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In The News

The Reality of IVF is Hope, Hormones and Hype

May 12, 2016

In her fiercely resolute account of an IVF journey, author Julia Leigh describes the lure of the “titanium hook”. “I only need one and it could be the next one,” she writes in Avalanche.
In that one sentence, the accomplished novelist, screenwriter and director invokes the “avalanche” of expectation that befalls many women who …

Should the Govt Fund Pharmacists to Integrate into GP Clinics?

May 10, 2016

The integration of pharmacists into general practices could improve medication safety, but Australian research is needed first.
Despite a pharmacist group lobbying to integrate pharmacists into general practices, more evidence is needed to show it would result in improved health outcomes, according to the RACGP.

In its pre-budget submission, the Pharmaceutical Society …

Pregnant French Women to be Paid $460 to Stop Smoking

French hospitals are offering pregnant women up to $460 to quit smoking after a study showed that one in five fail to kick the habit while expecting.
Seventeen hospitals across the country are taking part in the 36-month trial to find out whether financial incentives can help more women give up nicotine.
Participants …

Breastfeeding is Good for Yet Another Reason

May 09, 2016

A mother’s breast milk supports immune responses in her newborn that help the infant’s gut become a healthy home to a mix of bacterial species, thanks in part to newly identified antibodies from the mother, according to a study by UC Berkeley researchers.
Scientists believe the gut is sterile and bacteria-free …

5 Signs Of High Emotional Intelligence

Emotional intelligence predicts people’s ability to regulate themselves, manage other people, and achieve success. Research shows a link between emotional intelligence and career success. Not everyone is born with it, but unlike IQ, emotional intelligence can be acquired and improved with practice. So, how can we tell if someone’s got …

The OxyContin Story

May 06, 2016

The drugmaker Purdue Pharma launched OxyContin two decades ago with a bold marketing claim: One dose relieves pain for 12 hours, more than twice as long as generic medications.
Patients would no longer have to wake up in the middle of the night to take their pills, Purdue told doctors. One …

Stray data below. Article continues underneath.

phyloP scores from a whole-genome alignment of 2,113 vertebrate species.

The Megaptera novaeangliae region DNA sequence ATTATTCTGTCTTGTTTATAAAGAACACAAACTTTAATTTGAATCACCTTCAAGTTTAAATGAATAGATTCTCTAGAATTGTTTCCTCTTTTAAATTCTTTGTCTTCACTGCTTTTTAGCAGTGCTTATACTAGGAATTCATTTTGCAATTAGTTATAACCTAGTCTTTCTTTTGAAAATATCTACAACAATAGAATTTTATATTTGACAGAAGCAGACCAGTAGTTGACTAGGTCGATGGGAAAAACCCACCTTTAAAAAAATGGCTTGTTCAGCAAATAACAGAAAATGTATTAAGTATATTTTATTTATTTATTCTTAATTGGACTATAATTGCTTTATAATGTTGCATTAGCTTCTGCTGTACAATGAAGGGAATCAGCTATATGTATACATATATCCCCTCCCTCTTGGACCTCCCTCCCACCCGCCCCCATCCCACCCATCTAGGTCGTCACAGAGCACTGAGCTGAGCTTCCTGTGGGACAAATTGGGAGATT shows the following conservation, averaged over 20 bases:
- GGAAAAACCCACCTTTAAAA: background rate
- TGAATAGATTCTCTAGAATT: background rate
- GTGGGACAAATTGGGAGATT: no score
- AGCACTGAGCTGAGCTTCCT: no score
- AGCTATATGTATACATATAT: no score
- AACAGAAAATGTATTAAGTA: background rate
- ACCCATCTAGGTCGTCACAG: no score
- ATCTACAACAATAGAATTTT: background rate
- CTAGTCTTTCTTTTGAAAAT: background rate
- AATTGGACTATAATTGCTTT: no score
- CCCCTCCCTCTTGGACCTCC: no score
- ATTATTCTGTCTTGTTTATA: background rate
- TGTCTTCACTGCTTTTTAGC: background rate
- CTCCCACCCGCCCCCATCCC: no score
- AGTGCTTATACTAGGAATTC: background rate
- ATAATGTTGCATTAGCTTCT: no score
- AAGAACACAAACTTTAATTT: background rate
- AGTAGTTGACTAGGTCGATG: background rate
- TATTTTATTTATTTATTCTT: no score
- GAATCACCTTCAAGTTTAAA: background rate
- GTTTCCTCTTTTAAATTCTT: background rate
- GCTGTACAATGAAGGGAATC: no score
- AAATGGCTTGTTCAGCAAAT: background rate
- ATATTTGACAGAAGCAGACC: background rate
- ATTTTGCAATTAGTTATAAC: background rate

Medical Error Third Leading Cause of Death in US

May 04, 2016

Medical error is the third largest cause of death in the United States, according to an analysis published Wednesday in the medical journal BMJ.
In 2013, at least 250,000 people died not from the illnesses or injuries that prompted them to seek hospital care but from preventable mistakes, according to the …

30% Of Prescriptions for Oral Antibiotics are Unnecessary, Spurring Drug Resistance

The war against antibiotic resistance still has far too many doctors playing the role of Benedict Arnold, a new study published Tuesday in the Journal of the American Medical Association (JAMA)suggests.
Using the latest survey data culled from the Centers for Disease Control and Prevention (CDC), the researchers estimated the nationwide …

First Cancer Prevention Drug Set for PBS Listing

A drug to prevent, rather than treat, cancer is set to be listed on the PBS for the first time, following the positive recommendation of tamoxifen for breast cancer prevention.
Once listed, it is expected the drug will be available as a restricted benefit for women at moderately increased risk (1.5 …

Budget Monkey Magic: How Does Cutting Another $3 Billion Improve Healthcare Exactly?

A short summary of the key healthcare and GP budget measures that were brought down last night by the government with a few responses from around the sector. Warning, it’s not pretty.
Extending the rebate freeze for another two years until the mid 2020 will cut nearly $1 billion from healthcare spending …

Danish Researchers Behind Vaccine Breakthrough

April 27, 2016

A Danish research team from the University of Copenhagen has designed a simple technique that makes it possible to quickly and easily develop a new type of vaccines. The simple and effective technique will pave the way for effective vaccines against not only infectious diseases but also cancer and other …

Finally, Fitbit is Medically Useful: Once at Least

US doctors recently used pulse-rate information recorded by a Fitbit to decide how to treat a patient Having a heart attack.
Wrist activity trackers such as Fitbits have had a mixed reception by the medical profession, with some doctors claiming they have little clinical use.
But a recent case in a New Jersey …